It was not immediately clear where to begin with Hookpad. Hookpad has two separate timelines, one for Chords and one for Melody, but these are both towards the bottom of the page. At the top, there is a bar of global settings for the song such as signature, key, and tempo. Below that, there are settings to set the duration of the next note of a melody, and a whole slew of settings for the chord. Finally, there are the Chord and Melody timelines. All of these areas are related and useful, but I think they can be overwhelming.
Many of the settings serve to enforce the user’s knowledge of music theory. But to a novice, or to someone with a passing knowledge, they can be distancing. I have taken theory, but I’m more used to recording myself playing an instrument, and/or using DAW’s like Ableton, Logic or Fruity Loops to sketch out my compositions.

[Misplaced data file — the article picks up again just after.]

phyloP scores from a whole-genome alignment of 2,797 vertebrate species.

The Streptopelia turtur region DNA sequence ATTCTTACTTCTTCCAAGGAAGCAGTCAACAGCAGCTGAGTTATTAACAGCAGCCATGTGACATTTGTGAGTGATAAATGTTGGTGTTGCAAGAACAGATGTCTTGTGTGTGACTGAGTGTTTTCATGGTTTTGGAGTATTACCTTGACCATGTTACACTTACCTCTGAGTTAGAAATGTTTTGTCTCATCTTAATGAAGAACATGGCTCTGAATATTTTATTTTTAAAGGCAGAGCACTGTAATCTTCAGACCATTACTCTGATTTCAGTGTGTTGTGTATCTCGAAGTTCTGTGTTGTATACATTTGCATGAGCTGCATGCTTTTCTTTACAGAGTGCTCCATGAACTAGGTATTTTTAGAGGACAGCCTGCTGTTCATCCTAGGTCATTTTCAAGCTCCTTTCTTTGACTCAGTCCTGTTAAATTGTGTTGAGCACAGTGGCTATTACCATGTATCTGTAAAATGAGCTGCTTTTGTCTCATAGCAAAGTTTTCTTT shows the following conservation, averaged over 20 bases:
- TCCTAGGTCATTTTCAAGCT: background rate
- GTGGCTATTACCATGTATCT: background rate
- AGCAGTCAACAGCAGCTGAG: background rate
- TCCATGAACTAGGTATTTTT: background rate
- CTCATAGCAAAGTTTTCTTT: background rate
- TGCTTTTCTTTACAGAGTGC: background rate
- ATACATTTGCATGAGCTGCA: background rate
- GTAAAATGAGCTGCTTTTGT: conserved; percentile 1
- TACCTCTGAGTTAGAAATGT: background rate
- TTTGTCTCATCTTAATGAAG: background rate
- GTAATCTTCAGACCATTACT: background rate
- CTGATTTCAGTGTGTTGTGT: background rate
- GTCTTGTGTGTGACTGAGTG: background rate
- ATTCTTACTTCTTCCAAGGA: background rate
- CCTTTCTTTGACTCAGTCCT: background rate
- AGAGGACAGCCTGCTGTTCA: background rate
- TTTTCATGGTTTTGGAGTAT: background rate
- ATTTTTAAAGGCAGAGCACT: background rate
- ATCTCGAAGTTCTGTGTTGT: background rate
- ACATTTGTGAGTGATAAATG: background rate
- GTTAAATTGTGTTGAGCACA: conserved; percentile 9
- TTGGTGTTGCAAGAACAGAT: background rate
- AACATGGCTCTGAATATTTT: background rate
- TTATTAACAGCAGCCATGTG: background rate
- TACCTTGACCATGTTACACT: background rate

So initially I saw Hookpad as an alternative to the MIDI Piano Roll that just happens to emphasize theory. My instinct was to explore my scales and improvise new compositions using the ASCII keyboard as if it were a MIDI instrument.
Hookpad has a slew of shortcuts mapped onto the keyboard that could be very powerful, but I find them distracting from a more intuitive form of composition—improvisation. In fact, the shortcuts load on their own separate page that requires navigation away from the current page. Through keymappings, we can toggle through the notes and chords within a scale by pressing the up and down arrows while placing the chord or melody timeline is selected. More importantly, the shortcut keymap allows the user to place different chords/melody on the timeline by pressing the numbers 0 thru 7. But chords/notes can only be triggered via ASCII some of the time.